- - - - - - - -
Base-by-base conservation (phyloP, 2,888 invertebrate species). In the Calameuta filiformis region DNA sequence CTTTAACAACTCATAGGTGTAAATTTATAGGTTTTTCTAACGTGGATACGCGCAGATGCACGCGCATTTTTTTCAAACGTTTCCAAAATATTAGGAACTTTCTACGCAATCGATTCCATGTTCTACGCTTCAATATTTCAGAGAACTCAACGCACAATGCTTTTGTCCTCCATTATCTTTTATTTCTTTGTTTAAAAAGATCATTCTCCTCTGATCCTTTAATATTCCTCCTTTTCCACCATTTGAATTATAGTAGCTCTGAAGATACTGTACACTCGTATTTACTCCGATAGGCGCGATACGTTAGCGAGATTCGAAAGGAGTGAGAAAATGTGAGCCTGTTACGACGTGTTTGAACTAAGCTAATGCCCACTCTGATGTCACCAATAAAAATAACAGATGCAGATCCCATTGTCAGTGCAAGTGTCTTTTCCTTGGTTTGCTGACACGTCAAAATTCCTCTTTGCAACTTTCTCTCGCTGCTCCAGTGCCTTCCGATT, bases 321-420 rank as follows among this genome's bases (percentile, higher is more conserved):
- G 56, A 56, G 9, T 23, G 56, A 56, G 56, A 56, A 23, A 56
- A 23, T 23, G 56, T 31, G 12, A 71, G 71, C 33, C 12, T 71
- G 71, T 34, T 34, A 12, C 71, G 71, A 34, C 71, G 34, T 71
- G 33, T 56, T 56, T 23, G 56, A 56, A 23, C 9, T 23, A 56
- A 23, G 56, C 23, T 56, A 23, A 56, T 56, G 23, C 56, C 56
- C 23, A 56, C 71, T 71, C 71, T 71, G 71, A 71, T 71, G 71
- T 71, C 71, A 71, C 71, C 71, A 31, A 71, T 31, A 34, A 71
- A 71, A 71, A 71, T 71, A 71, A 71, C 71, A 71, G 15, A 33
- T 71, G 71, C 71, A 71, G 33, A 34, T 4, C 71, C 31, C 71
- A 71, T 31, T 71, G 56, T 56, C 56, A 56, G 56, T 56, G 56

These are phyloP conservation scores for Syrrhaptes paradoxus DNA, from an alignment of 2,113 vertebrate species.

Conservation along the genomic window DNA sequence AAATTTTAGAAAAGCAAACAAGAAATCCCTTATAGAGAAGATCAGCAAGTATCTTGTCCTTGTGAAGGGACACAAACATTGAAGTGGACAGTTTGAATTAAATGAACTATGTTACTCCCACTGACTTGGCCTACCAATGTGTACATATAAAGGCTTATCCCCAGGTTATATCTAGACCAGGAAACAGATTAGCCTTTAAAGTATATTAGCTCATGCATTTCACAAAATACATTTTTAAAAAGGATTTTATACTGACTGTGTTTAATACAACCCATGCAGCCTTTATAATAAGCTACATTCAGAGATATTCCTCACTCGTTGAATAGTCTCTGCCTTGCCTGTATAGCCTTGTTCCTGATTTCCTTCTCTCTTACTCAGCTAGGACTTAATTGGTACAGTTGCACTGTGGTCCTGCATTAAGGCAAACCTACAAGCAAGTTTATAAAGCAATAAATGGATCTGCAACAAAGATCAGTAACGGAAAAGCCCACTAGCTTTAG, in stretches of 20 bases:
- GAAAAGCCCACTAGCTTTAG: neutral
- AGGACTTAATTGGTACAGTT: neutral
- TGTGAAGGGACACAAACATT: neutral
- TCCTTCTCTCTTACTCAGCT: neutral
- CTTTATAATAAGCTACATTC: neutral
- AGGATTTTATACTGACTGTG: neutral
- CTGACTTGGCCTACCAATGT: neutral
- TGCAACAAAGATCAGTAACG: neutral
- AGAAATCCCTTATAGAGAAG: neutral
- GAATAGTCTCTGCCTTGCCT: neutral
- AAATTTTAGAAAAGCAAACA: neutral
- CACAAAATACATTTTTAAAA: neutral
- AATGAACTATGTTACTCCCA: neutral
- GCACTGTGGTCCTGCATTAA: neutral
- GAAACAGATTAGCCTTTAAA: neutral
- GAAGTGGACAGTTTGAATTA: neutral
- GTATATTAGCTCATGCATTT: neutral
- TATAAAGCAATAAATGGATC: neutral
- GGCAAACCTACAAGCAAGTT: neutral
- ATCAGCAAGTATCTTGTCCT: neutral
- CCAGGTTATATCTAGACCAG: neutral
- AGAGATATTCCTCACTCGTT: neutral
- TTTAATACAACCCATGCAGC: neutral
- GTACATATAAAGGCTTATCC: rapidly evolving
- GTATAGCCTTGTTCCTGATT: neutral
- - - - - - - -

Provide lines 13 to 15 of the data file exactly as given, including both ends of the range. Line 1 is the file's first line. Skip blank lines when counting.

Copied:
Conservation along the genomic window DNA sequence AAATTTTAGAAAAGCAAACAAGAAATCCCTTATAGAGAAGATCAGCAAGTATCTTGTCCTTGTGAAGGGACACAAACATTGAAGTGGACAGTTTGAATTAAATGAACTATGTTACTCCCACTGACTTGGCCTACCAATGTGTACATATAAAGGCTTATCCCCAGGTTATATCTAGACCAGGAAACAGATTAGCCTTTAAAGTATATTAGCTCATGCATTTCACAAAATACATTTTTAAAAAGGATTTTATACTGACTGTGTTTAATACAACCCATGCAGCCTTTATAATAAGCTACATTCAGAGATATTCCTCACTCGTTGAATAGTCTCTGCCTTGCCTGTATAGCCTTGTTCCTGATTTCCTTCTCTCTTACTCAGCTAGGACTTAATTGGTACAGTTGCACTGTGGTCCTGCATTAAGGCAAACCTACAAGCAAGTTTATAAAGCAATAAATGGATCTGCAACAAAGATCAGTAACGGAAAAGCCCACTAGCTTTAG, in stretches of 20 bases:
- GAAAAGCCCACTAGCTTTAG: neutral
- AGGACTTAATTGGTACAGTT: neutral